(1) that the 2nd amendment protects an individual right, (2) that this right applies against laws in federal territories like the District of Columbia, (3) that a relatively deferential standard of reasonableness applies, and (4) that, even under this relatively deferential statute at least one part of the D.C. gun control law is unconstitutional. That is to say, I predict a decision that tries to split the difference and is aimed roughly at the middle of public opinion, even if not the exact center.That sounds right to me.
Will people get stirred up if the outcome is that hedged and bland? Balkin thinks the newspaper headlines will scare people — and they'll scare people into the embrace of the Democrats:
[I]f the Court strikes down any part of the D.C. handgun ban, the headlines in the newspapers will announce that the Court has protected gun owners rights and that gun control laws around the country are now constitutionally vulnerable....So, just as a decision favoring abortion rights fires up pro-life politics, a decision recognizing gun rights will stir up the people who support gun control.
Obviously if I am wrong in my predictions, and the Court adopts the collective rights theory, conservatives will benefit. But I think there is very little chance that the Court would take this case if it a majority did not want to embrace the individual rights position. And even if members of a conservative majority understood that the appearance of a conservative result would help liberals and Democrats, I do not think it would change their decision in the case.Is Balkin trying to mess with Justice Kennedy's head?
Anyway, Balkin's prediction is that the Court will slice it down the middle, but people, under the sway of inflammatory newspaper headlines, will misunderstand the case and vote for Hillary Clinton.
Very interesting. I think he's missing something, though.
The decision won't come for many months. (Oral argument should be in March.) During this time, it won't be a court opinion affecting voters minds, it will be a debate about gun rights and, more broadly, how to interpret the Constitution. Candidates will be asked all sorts of questions as this issue comes to the forefront.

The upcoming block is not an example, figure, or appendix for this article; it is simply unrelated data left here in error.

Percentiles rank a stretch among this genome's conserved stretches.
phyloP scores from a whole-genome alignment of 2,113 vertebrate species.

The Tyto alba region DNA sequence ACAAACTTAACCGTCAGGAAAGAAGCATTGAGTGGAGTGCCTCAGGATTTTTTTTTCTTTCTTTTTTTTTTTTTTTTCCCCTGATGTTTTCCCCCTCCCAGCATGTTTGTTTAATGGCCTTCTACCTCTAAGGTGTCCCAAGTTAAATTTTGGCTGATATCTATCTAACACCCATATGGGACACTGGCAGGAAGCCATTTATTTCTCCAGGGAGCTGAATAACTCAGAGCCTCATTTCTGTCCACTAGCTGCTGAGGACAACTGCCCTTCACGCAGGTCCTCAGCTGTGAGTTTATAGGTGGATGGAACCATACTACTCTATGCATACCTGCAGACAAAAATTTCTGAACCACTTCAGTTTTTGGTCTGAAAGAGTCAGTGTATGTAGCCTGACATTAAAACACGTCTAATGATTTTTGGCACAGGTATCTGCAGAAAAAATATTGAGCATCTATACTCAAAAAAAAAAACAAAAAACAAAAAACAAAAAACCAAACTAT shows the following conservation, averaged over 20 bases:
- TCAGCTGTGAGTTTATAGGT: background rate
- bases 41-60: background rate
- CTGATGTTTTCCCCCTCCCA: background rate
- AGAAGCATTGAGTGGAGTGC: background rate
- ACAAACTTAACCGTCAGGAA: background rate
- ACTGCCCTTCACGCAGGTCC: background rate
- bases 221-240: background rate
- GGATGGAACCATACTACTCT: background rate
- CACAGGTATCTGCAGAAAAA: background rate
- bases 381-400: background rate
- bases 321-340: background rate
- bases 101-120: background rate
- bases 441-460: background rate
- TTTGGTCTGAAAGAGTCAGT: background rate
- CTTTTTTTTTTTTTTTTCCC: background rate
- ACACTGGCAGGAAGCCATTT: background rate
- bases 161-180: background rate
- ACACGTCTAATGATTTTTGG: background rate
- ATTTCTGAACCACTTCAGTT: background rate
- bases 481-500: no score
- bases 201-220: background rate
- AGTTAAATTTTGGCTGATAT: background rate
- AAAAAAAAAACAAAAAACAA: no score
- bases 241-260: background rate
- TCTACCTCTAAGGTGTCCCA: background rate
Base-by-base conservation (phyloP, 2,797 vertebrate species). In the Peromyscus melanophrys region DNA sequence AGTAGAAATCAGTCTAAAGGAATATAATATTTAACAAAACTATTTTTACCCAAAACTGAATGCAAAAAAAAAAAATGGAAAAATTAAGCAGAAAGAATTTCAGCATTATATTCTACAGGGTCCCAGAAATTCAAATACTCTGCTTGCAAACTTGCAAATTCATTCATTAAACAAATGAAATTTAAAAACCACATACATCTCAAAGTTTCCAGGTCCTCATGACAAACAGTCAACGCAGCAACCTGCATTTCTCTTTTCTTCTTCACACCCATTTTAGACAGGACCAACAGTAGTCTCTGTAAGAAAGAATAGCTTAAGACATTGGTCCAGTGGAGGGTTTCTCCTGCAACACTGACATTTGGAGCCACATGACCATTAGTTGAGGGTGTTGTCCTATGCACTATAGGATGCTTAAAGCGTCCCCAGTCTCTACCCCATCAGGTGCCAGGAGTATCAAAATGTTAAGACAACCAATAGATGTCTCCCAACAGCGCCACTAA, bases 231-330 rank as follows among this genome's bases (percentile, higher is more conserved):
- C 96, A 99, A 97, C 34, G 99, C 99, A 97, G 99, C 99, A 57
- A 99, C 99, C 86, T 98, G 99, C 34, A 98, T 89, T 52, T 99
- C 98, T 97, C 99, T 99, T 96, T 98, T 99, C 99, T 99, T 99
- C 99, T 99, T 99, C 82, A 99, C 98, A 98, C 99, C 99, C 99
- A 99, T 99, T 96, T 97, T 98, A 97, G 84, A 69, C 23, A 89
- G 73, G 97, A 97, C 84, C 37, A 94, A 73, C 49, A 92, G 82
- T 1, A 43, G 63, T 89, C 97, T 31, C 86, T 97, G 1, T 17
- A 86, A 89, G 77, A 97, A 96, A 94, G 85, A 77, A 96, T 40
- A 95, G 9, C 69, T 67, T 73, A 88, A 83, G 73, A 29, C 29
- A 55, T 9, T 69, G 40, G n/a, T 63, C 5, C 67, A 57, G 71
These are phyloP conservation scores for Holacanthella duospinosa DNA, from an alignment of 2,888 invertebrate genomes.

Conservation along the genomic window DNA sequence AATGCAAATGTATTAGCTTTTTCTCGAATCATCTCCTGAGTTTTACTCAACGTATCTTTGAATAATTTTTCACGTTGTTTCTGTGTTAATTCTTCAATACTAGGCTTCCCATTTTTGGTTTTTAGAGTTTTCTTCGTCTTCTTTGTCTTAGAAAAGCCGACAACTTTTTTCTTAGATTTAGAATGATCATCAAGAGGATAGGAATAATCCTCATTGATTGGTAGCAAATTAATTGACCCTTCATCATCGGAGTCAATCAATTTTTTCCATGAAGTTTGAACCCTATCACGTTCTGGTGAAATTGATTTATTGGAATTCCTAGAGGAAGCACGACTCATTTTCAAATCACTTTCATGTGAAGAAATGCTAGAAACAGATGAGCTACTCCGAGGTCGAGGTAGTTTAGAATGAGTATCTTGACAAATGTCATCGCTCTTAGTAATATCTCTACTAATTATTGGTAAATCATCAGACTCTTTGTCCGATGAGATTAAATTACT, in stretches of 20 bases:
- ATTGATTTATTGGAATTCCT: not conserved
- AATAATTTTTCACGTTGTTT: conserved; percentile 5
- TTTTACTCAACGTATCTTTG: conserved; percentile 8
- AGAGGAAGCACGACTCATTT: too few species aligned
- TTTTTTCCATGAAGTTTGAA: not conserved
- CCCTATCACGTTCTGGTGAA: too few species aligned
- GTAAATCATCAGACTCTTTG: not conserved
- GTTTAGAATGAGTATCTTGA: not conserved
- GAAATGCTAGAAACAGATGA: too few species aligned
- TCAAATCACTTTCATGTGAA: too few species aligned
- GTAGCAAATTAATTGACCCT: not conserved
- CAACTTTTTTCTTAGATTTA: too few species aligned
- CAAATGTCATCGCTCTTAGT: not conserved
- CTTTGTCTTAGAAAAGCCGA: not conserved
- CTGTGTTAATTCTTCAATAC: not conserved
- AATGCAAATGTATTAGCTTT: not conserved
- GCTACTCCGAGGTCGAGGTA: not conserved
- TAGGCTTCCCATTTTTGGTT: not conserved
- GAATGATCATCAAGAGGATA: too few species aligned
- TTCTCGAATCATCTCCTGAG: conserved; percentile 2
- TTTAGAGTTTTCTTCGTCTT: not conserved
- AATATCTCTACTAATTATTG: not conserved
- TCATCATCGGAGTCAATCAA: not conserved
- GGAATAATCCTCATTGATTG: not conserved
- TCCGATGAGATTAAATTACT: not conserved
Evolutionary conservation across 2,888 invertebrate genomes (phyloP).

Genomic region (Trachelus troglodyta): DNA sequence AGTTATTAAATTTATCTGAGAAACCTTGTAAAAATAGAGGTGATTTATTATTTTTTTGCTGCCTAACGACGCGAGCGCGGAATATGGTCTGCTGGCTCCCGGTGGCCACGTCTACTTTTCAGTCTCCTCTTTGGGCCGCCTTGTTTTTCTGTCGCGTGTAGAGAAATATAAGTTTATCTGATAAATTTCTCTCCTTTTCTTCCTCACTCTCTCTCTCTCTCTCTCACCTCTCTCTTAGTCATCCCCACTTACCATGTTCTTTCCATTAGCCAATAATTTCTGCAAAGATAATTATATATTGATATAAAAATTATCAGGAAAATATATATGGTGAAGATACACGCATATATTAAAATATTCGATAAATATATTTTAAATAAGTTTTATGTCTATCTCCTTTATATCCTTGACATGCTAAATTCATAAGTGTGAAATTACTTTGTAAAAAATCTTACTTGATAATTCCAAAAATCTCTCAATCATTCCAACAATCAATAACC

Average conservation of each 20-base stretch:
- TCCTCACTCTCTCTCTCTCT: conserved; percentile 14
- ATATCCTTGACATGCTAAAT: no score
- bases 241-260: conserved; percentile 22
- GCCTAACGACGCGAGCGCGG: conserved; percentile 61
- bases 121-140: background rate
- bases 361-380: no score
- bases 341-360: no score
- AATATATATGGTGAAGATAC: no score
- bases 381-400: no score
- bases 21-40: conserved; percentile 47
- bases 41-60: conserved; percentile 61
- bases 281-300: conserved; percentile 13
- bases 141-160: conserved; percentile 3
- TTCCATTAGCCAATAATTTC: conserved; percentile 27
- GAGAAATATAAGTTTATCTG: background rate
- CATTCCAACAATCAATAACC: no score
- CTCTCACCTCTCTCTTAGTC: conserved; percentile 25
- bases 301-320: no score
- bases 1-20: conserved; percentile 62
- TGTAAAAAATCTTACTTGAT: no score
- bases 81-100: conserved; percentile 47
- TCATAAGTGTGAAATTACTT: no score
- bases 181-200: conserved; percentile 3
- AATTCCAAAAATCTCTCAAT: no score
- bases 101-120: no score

The issue will get intertwined — I predict — with the abortion question. How should we interpret the text of the 2d Amendment, and how does that fit with the way you interpret the Constitution to protect the right of privacy? What kind of Justice will you put on the Supreme Court? If you support Roe v. Wade, you can't suddenly switch to strict constructionism to beat that pesky 2d Amendment into submission.
Things can get complicated, and it will be a difficult dance — more difficult for some that others. I'm not ready to assume Hillary Clinton will be the Democratic candidate.
Barack Obama ought to see an opportunity here. He was a constitutional law professor. He may have the skill to speak elegantly about constitutional rights when asked questions that leave Hillary Clinton spluttering for answers that don't sound hypocritical. John Edwards has legal skill too, and he may find a way to speak clearly and persuasively to people about constitutional law.
Meanwhile, the Republicans can make progress promoting a coherent approach to constitutional interpretation and sound judicial appointments, but they too are vulnerable to stumbing over the complexities. Who will do the worst? There are lots of contenders! But it's quite likely Giuliani will do the best, given his extremely strong legal background.
ADDED: Glenn Reynolds assesses the effect on the election. Unlike Balkin, he concentrates on the pre-decision debate about the issue:
[T]he court has ensured that the gun-rights issue will move to the forefront this election season, at both the presidential and congressional levels. This is probably bad for Democrats, given that most Americans believe they have some sort of right to arms under the Constitution.
It's also probably bad for Rudy Giuliani and Mitt Romney, who have generally been less supportive of gun rights than the other GOP contenders. But maybe Hillary Clinton will prove flexible: Bill Clinton said that the gun issue cost the Democrats control of Congress in 1994, and Hillary no doubt remembers that.